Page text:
Dealing With Obstructions or Reflective Surfaces

In some cases there are parts of an image that can interfere with the effectiveness of the Planar Tracker. To handle this, you can create an exclusion zone in the area you are tracking.

For instance, in the phone example we are using, there are frames where there are strong reflections on the screen. These reflections can make the track jump. So we need to isolate that area so the tracker ignores it. Here’s how this is done:

  1. Select the initial layer you created.

  2. Select the add shape tool to add an additional shape to the current layer, which selects the area you want the tracker to ignore.

    ToolAddXSpline 2x

  3. Draw this second shape inside the original shape. Note that both splines have the same color, which is an indication that they belong to the same layer. Also you will notice in the Layer Controls panel that you only have a single layer.


  4. By turning on the Mattes button under View Controls you can see the area that will be tracked.


You can also add as many entirely new layers on top of your tracking layer to mask out the layers below.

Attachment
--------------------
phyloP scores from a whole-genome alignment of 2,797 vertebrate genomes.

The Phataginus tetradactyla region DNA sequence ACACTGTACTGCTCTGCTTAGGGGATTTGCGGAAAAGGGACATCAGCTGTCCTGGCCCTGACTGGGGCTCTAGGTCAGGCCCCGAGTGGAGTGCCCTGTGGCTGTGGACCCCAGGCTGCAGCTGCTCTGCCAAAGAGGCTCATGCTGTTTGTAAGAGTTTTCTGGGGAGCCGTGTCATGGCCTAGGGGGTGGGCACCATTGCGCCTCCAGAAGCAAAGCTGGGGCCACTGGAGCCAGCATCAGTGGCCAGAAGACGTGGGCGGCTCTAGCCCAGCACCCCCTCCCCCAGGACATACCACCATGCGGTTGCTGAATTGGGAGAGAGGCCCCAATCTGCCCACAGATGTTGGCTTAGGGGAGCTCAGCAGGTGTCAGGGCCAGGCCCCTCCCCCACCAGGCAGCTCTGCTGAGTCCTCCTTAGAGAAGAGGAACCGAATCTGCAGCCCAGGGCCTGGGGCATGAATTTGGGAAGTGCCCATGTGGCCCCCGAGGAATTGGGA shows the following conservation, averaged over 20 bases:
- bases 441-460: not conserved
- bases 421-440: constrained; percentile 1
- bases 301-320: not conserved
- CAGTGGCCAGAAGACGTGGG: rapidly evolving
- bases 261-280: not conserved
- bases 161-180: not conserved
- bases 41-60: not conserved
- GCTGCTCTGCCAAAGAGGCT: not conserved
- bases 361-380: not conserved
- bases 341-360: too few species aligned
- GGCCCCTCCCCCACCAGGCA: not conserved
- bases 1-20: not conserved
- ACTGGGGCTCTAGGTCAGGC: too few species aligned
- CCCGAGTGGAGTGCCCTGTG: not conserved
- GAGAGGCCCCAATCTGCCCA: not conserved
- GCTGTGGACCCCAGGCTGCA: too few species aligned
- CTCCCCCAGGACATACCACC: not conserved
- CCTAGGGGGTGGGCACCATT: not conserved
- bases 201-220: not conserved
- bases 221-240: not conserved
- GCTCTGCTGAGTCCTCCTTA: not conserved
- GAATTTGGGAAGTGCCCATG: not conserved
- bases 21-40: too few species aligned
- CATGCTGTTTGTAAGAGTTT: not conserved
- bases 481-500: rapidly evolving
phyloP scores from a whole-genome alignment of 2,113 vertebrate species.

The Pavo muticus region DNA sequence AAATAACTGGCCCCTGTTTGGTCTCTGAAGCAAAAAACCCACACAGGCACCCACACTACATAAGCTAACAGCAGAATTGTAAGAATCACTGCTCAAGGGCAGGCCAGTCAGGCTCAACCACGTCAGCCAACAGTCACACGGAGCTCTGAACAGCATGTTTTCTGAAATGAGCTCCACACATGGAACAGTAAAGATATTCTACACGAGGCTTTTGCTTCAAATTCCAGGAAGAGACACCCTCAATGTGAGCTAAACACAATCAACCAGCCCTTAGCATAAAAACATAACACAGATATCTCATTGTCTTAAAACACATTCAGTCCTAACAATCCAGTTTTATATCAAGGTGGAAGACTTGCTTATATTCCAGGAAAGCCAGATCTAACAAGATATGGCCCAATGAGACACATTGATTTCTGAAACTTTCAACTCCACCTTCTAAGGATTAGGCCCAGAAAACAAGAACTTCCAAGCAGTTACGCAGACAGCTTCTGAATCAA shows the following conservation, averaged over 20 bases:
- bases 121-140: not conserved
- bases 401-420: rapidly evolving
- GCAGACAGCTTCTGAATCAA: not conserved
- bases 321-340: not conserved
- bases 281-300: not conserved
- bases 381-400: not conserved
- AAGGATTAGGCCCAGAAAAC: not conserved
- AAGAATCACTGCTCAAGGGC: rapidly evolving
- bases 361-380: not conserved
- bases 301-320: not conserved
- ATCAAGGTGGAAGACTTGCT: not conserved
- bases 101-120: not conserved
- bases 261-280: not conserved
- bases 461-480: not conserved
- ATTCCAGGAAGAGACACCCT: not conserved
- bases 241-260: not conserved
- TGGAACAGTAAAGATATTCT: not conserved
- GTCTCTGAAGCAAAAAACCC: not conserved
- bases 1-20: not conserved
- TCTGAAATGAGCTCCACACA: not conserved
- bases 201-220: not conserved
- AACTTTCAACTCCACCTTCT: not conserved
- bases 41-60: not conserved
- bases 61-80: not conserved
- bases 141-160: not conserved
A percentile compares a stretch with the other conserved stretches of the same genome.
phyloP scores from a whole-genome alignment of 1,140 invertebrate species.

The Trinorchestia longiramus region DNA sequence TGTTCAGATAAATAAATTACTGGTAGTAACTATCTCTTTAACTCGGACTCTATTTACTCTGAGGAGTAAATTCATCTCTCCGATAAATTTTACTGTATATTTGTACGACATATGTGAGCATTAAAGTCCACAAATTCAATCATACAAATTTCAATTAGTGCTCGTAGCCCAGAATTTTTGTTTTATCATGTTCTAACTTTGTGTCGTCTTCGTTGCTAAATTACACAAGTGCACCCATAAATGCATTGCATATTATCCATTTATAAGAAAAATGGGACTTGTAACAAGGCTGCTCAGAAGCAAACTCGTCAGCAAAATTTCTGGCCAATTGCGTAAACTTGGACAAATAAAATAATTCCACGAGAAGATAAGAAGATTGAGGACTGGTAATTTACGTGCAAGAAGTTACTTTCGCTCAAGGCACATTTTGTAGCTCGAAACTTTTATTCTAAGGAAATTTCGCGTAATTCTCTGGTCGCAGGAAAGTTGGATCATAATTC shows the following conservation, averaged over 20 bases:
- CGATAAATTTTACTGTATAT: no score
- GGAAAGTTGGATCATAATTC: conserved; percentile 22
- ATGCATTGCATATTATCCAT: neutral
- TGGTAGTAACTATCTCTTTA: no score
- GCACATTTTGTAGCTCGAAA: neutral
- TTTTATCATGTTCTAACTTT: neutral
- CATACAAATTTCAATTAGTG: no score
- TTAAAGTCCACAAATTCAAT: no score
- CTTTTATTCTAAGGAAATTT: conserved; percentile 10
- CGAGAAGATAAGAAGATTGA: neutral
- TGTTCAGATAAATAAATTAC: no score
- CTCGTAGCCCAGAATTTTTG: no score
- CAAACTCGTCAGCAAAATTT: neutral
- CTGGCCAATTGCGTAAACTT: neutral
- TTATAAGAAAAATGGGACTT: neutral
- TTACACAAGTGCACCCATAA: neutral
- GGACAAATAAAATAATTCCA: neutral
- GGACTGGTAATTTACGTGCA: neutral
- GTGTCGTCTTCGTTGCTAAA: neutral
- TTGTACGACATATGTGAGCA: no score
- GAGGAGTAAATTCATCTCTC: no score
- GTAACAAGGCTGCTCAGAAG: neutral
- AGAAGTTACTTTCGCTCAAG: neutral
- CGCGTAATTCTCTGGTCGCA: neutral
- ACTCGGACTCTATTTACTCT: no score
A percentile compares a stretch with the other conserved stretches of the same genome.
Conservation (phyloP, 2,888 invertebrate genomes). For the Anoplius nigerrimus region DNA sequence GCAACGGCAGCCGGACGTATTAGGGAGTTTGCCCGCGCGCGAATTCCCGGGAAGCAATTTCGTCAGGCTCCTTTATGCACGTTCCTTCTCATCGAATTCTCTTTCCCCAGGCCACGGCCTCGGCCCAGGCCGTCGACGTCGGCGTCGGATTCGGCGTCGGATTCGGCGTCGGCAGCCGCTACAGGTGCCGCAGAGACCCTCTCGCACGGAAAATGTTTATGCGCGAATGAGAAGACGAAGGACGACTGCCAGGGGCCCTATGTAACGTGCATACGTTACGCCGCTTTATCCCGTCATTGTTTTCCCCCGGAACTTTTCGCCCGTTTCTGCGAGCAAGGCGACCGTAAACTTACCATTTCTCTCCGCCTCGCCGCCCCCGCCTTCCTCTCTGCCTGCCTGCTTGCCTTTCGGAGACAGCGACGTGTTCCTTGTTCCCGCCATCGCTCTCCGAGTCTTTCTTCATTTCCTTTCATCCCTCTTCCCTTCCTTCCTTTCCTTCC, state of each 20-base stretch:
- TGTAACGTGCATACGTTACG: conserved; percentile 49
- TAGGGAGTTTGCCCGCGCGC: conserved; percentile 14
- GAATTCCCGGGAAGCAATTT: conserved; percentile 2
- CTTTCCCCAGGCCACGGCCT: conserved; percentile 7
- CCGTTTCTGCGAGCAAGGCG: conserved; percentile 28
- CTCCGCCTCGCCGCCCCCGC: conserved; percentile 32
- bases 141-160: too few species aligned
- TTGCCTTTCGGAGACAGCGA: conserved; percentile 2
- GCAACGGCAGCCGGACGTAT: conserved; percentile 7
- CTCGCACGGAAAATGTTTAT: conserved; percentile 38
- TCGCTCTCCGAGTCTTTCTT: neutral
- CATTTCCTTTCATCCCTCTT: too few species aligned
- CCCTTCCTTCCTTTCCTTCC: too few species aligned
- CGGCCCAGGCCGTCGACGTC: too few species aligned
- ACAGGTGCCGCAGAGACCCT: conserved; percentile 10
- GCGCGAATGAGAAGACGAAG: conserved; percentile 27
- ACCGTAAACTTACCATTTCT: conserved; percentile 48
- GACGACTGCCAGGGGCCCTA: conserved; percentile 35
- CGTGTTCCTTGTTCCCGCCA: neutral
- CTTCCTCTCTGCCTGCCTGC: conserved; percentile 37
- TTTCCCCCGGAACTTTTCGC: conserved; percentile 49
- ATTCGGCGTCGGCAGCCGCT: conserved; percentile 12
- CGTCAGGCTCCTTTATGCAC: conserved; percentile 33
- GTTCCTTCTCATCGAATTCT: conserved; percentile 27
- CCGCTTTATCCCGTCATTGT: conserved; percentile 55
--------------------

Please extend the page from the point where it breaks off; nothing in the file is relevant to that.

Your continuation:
Note The tracking layer uses the matte data of the combined layers you have drawn. This matte is the outer edge of the tracking layer matte minus the inner edge of the layers in front, regardless of feathering.

This is quite common when moving people, limbs, cars, badgers etc. get in front of the object you are trying to track.

Tracking Parameters

In the Essentials layout, tracking Motion parameters are listed in the Essentials Panel:

mochaae essentials panel

In the Classic layout, detailed tracking parameters can be accessed by selecting the Track tab. On the left hand side of the Track tab, you will see two sections: Motion and Search Area.


Understanding the parameters section of the Track parameters is vitally important for obtaining good tracks. Here we provide a breakdown of each parameter and how to use it effectively.